Jeff Smith, founder and CEO of activist hedge fund Starboard Value LP, told Bloomberg TV that the firm bought into Macy’s “too early” and is growing impatient with the department store retailer.
“We are not big fans of wait and see. There is value there. How and when it gets unlocked is still open,” Smith said, stating that Starboard is looking into “unlocking value” from Macy's real estate, and that there’s now a board member and an executive with real estate chops at the retailer.
Starboard disclosed a major stake in the retailer in July 2015 and has since advocated for a spinoff of the department store’s real estate (which it estimates to be worth at least least $21 billion), similar to moves made by Sears Holdings Corp. and Saks Fifth Avenue parent Hudson Bay Co.
Macy's has been facing pressure to reduce its footprint from activist investor Starboard for more than a year, and the hedge fund is impatiently waiting to see action. The Securities and Exchange Commission in July this year dialed up the pressure for Macy’s to make its real estate monetization effort official, writing the company a letter suggesting that investors would be better served if it listed real estate sales as gains in a separate line on income statements, rather than as expense reductions.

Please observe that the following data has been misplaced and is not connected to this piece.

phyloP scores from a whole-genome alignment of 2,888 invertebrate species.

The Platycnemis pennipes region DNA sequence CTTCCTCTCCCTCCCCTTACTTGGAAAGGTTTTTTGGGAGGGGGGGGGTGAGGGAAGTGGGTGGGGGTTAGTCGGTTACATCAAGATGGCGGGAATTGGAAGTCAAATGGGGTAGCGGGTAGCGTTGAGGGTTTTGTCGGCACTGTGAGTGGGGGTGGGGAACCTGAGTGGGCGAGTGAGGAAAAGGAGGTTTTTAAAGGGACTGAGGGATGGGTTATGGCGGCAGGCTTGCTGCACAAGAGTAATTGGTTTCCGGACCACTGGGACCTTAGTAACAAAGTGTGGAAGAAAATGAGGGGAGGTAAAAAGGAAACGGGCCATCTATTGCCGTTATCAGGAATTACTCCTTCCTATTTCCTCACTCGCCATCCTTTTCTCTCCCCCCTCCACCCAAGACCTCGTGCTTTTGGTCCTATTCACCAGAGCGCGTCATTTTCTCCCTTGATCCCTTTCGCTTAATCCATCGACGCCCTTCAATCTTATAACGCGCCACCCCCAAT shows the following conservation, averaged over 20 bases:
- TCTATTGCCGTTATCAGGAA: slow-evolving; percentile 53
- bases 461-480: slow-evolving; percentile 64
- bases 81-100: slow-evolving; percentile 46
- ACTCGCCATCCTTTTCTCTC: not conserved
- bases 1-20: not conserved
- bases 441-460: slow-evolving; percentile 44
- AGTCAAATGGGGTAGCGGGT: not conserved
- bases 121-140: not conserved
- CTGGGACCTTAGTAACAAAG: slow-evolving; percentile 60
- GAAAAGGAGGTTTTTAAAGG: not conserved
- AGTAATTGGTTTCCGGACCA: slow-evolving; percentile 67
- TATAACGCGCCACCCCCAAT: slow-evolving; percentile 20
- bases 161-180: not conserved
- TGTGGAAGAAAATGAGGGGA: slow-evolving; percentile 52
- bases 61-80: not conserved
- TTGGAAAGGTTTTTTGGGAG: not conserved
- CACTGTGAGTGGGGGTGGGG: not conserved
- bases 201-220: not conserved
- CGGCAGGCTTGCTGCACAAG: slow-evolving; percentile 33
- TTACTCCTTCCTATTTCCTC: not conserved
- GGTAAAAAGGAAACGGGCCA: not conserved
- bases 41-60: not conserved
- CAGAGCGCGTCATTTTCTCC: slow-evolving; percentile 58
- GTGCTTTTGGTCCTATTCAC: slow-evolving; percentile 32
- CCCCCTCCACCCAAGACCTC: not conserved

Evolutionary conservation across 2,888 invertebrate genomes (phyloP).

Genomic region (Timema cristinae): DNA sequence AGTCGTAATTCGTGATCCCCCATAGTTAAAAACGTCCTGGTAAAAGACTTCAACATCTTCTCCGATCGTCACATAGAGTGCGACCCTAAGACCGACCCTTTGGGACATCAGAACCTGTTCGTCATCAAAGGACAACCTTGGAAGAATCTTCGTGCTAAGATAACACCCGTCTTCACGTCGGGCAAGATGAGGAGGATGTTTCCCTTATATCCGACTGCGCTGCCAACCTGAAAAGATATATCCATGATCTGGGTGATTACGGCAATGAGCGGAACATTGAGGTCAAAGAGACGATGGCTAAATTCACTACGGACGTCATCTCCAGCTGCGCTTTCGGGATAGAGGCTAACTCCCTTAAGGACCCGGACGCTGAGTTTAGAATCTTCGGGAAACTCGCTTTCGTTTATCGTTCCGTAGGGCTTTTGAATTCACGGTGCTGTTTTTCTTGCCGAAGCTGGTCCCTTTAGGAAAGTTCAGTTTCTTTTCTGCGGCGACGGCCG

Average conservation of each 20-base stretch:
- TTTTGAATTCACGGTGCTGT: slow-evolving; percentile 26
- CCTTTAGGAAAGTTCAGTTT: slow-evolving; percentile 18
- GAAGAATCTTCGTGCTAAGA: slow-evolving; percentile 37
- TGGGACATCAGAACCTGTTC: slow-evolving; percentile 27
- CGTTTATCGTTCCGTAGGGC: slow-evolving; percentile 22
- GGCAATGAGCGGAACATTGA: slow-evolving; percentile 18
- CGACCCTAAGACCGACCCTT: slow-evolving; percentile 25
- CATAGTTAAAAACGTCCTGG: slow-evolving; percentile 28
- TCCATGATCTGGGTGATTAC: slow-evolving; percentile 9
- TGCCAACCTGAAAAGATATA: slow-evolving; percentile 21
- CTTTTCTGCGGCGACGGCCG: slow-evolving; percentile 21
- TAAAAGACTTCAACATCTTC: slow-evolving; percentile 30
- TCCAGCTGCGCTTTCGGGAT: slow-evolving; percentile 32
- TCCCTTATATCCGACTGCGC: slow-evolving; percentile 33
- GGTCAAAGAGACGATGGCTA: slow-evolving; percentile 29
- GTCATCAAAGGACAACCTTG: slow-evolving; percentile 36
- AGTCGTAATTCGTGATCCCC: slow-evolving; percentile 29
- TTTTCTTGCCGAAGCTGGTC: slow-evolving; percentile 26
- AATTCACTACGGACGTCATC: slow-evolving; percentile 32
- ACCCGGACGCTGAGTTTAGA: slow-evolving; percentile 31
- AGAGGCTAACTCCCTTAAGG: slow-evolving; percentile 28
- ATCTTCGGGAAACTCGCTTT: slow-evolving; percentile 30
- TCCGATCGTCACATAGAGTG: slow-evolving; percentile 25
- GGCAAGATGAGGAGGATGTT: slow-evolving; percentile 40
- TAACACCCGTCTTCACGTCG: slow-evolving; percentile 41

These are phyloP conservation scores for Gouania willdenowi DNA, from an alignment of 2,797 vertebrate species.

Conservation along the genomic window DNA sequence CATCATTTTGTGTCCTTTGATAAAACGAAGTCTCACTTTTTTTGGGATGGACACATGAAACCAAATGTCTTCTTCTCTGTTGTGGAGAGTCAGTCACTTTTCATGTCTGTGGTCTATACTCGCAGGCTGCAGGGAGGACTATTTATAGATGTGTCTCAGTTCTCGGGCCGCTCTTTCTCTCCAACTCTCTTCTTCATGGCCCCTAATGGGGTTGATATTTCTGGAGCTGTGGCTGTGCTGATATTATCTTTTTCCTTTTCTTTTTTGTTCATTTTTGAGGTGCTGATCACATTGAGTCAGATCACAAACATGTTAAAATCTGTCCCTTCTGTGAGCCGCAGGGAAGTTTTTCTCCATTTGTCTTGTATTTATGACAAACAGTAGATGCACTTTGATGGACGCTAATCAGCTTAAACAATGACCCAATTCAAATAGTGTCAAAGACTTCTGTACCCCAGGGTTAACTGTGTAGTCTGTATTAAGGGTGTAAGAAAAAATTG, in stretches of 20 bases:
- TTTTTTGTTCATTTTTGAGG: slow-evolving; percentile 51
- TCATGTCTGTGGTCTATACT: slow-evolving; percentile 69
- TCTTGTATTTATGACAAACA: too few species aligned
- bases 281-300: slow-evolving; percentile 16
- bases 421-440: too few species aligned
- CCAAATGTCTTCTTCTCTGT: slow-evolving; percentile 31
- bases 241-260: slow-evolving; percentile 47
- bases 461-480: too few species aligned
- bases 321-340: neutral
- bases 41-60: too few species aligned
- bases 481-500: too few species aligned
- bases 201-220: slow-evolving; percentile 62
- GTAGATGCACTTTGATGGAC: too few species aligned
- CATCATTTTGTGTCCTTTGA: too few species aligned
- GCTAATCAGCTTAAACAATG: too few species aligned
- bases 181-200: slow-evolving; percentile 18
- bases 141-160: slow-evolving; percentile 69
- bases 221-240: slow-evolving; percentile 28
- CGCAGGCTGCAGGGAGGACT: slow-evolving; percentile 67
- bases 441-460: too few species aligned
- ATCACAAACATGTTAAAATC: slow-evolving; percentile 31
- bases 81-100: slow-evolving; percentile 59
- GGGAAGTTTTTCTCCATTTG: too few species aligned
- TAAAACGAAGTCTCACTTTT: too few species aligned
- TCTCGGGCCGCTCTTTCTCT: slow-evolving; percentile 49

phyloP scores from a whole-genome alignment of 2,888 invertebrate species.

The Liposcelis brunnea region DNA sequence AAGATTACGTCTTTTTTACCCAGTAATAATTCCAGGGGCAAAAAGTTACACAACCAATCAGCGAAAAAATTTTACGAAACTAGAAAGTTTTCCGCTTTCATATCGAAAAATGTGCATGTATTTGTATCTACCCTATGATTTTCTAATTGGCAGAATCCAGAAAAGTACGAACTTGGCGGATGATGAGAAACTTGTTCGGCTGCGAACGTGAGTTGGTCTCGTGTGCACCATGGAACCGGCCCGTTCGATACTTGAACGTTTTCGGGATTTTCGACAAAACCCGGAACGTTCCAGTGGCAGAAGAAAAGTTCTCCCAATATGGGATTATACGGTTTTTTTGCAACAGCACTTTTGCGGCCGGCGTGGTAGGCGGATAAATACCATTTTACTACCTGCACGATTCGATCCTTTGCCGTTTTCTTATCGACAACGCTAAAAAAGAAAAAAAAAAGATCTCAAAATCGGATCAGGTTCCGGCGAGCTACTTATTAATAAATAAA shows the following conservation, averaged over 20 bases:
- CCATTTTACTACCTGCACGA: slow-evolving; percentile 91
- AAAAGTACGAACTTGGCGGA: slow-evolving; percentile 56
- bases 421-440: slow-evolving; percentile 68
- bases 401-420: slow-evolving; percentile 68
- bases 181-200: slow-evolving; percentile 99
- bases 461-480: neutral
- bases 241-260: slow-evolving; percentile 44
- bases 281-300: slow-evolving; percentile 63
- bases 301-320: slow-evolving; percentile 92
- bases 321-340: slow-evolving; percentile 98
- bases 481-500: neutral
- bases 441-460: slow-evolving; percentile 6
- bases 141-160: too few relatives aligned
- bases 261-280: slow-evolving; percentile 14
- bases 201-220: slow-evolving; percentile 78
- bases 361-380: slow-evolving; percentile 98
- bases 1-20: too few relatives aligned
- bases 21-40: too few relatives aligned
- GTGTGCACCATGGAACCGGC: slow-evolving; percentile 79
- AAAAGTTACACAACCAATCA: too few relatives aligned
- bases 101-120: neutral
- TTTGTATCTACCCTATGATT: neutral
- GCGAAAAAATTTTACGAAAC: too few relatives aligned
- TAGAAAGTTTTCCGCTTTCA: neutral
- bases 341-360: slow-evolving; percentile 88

Experts have told Retail Dive that Macy’s has too many stores and is likely to end up shuttering even more than the 100 it has planned for closure by early next year. While shuttering stores may be good for Macy’s (and Starboard’s) investors at least in the short term, it is not necessarily good for its long-term growth, or appreciated by customers.
Investors expectations for double-digit returns can leave retail companies little wiggle room to thrive, retail futurist Doug Stephens, author of The Retail Revival: Re-Imagining Business for the New Age of Consumerism and the Retail Prophet blog, told Retail Dive.
“The notion of building a business that really is a great business that serves a defined customer set — I think we have lost sight of that,” Stephens said earlier this year. “We’re seduced by this notion if I’m an investor and I'm not getting double digits I’m not happy. When did 5% growth become a bad thing? It’s greed on the part of markets and the companies, and leads smart people away from making good decisions.”